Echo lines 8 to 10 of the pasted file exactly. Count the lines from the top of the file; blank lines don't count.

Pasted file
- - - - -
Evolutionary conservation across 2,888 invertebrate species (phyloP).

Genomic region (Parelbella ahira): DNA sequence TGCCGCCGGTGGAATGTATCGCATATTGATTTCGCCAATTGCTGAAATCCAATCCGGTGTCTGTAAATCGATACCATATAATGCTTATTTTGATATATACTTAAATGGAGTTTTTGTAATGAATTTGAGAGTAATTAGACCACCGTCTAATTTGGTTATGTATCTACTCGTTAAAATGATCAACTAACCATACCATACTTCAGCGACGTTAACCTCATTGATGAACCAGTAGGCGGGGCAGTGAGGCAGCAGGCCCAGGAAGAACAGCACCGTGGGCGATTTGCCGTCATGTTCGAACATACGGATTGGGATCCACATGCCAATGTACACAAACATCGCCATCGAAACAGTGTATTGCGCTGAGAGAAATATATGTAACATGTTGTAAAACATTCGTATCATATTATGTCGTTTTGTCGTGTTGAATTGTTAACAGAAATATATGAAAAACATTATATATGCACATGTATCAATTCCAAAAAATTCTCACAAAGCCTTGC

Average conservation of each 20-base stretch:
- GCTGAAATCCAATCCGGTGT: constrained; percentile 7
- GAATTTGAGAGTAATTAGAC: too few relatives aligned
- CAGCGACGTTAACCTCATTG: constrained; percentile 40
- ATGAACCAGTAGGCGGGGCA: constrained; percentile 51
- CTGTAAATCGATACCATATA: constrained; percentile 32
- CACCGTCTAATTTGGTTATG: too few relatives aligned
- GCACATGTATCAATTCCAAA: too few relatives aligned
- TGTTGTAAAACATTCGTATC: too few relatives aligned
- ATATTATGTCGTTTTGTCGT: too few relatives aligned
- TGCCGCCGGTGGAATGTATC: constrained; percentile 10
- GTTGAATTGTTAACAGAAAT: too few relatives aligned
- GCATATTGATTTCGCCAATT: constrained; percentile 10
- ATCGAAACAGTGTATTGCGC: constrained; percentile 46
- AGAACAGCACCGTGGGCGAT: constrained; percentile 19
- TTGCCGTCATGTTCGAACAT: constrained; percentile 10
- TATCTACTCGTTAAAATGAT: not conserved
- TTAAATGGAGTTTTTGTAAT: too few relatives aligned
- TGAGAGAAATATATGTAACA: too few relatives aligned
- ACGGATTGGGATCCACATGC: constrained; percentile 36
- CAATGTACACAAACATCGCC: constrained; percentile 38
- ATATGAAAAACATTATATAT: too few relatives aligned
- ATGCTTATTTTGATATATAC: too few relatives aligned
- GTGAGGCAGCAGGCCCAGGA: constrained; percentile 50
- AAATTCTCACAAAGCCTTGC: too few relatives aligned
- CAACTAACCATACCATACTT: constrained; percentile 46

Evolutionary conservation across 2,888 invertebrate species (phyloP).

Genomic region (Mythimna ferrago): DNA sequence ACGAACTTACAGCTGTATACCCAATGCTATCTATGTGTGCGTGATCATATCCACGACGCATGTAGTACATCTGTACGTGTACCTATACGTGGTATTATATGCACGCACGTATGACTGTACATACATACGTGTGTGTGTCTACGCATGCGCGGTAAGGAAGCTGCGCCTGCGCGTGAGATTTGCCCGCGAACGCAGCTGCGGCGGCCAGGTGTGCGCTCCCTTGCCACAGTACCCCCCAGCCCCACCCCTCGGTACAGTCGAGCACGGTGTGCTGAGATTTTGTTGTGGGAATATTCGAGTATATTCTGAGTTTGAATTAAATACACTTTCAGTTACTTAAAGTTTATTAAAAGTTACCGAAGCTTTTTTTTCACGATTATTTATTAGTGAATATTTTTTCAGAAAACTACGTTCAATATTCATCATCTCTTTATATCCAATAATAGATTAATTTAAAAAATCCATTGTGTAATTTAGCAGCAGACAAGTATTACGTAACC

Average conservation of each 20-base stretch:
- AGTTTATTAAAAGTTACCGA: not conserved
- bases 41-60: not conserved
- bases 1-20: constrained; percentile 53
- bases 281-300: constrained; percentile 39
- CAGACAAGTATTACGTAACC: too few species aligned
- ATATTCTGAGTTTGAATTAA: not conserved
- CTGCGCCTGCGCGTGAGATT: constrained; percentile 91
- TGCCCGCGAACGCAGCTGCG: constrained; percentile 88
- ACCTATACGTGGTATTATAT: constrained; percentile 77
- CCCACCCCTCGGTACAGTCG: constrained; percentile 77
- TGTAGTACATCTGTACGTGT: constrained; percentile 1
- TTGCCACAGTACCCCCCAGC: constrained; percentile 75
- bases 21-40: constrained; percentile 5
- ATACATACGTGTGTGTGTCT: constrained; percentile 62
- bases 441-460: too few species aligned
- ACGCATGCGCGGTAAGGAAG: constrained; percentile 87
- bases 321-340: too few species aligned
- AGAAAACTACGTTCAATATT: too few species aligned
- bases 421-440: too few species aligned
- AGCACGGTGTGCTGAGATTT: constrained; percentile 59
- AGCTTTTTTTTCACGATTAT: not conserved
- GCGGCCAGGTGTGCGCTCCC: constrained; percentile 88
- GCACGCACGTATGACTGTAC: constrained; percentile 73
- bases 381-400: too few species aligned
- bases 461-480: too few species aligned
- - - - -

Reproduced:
- CTGTAAATCGATACCATATA: constrained; percentile 32
- CACCGTCTAATTTGGTTATG: too few relatives aligned
- GCACATGTATCAATTCCAAA: too few relatives aligned